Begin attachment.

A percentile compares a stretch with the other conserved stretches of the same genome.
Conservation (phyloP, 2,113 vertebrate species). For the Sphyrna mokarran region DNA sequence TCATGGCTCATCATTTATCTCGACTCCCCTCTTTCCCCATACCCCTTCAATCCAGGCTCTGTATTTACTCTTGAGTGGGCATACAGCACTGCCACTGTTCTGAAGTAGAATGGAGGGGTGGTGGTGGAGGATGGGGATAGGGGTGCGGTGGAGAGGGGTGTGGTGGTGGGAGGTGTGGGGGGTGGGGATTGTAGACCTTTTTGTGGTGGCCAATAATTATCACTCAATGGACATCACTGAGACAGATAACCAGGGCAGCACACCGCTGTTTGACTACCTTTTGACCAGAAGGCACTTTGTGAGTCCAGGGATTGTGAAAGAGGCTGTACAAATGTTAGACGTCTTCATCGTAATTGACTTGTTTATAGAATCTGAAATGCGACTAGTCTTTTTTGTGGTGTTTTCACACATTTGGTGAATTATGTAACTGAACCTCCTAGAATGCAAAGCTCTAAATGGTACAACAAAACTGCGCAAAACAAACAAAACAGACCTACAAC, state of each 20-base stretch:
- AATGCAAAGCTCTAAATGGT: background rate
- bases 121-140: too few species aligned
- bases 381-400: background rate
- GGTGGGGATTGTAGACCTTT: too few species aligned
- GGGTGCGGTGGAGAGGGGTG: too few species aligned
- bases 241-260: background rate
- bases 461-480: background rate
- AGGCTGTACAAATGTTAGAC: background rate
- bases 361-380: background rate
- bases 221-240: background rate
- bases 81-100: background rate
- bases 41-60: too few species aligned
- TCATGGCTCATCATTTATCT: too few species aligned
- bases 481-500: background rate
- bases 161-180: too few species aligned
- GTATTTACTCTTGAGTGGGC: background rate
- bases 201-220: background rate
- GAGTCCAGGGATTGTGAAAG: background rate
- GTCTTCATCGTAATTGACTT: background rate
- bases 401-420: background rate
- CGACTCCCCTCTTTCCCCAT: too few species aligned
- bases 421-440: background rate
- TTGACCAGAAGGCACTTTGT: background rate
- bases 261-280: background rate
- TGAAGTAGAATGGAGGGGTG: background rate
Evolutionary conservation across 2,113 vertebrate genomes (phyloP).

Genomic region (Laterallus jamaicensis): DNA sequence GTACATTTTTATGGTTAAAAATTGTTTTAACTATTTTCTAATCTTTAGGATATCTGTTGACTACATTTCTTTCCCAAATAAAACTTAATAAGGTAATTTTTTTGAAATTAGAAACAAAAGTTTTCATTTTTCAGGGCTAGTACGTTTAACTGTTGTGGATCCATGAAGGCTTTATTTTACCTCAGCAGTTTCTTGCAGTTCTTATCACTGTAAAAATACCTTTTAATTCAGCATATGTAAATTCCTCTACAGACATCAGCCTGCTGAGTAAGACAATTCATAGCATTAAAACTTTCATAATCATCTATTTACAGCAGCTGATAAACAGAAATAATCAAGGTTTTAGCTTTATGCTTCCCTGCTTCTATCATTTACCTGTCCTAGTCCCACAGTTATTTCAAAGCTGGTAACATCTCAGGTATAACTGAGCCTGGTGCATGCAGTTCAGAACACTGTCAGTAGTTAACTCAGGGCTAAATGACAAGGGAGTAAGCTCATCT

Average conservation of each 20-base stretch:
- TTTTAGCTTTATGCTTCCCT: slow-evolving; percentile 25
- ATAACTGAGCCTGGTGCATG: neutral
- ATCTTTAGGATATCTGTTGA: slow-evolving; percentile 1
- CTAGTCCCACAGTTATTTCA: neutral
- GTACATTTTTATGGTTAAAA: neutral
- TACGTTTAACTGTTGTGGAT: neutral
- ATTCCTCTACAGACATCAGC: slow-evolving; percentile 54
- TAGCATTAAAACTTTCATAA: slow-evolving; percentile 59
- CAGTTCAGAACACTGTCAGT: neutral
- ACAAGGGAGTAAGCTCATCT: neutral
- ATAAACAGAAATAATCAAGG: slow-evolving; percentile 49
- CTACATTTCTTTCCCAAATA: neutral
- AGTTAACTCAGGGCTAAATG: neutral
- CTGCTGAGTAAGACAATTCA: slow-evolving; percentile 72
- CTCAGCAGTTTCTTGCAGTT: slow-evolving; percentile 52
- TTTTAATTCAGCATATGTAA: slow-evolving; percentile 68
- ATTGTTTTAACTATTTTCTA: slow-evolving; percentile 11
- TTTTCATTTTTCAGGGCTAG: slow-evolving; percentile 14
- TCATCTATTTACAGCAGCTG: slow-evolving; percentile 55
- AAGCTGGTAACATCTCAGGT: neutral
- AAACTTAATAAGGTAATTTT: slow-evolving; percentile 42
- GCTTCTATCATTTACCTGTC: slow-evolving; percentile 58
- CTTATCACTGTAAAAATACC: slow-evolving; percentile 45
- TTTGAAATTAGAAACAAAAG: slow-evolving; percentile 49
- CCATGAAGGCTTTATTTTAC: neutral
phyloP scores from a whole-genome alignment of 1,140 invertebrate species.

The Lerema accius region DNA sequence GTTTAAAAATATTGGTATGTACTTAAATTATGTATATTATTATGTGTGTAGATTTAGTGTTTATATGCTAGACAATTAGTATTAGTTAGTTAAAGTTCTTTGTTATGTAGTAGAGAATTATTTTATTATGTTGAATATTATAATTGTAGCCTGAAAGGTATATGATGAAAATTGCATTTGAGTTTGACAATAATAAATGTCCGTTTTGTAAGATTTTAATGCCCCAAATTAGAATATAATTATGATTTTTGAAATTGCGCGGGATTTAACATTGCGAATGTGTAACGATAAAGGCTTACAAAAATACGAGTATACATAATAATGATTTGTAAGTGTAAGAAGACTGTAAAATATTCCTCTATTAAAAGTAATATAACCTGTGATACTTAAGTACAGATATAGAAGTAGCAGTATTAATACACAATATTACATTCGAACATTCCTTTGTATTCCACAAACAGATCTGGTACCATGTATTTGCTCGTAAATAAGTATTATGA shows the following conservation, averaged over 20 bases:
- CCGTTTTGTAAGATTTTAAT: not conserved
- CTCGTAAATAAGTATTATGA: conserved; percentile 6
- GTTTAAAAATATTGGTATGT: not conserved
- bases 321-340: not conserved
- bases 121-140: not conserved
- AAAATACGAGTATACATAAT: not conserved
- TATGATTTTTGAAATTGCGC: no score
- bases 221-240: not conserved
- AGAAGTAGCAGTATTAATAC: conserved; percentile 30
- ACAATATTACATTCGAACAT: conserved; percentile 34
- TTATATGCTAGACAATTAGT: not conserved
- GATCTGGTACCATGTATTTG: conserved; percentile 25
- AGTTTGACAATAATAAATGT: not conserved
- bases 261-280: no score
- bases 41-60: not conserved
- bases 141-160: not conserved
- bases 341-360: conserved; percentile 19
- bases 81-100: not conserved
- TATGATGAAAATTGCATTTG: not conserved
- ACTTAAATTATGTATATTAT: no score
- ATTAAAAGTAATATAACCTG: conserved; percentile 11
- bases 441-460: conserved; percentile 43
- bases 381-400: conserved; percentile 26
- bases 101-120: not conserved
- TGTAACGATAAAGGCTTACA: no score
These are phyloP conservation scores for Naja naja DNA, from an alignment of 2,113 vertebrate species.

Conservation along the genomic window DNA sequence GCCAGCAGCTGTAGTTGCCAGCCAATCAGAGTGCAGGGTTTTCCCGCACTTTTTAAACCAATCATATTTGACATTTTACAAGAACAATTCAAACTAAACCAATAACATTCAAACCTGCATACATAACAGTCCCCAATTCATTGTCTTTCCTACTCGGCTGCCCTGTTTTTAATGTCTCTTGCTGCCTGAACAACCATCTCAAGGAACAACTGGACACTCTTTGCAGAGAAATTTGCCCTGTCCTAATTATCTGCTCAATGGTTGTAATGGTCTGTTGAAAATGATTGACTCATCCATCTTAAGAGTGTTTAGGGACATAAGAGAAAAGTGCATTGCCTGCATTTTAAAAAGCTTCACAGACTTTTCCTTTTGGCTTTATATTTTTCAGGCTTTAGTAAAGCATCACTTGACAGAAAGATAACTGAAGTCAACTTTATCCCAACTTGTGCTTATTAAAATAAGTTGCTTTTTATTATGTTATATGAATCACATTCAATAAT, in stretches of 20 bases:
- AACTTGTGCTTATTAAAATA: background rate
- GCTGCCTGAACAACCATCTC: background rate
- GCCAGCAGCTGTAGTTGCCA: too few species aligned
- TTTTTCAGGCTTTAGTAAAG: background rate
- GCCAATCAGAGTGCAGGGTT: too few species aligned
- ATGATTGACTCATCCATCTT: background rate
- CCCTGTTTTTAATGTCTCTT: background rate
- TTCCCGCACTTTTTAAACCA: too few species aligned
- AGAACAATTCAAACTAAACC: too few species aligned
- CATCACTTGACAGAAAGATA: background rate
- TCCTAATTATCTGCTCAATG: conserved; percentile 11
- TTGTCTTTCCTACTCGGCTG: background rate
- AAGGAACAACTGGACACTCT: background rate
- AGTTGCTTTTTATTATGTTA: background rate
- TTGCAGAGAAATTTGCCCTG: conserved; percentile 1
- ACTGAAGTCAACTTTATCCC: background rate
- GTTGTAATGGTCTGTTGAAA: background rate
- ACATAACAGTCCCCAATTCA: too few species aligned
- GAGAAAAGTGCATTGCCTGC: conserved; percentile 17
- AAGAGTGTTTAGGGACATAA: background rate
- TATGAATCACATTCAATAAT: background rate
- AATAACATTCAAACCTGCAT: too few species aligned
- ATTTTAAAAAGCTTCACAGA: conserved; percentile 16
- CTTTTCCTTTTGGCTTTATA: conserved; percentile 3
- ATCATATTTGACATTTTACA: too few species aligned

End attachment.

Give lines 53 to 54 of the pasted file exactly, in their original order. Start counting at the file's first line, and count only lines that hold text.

- CTTATCACTGTAAAAATACC: slow-evolving; percentile 45
- TTTGAAATTAGAAACAAAAG: slow-evolving; percentile 49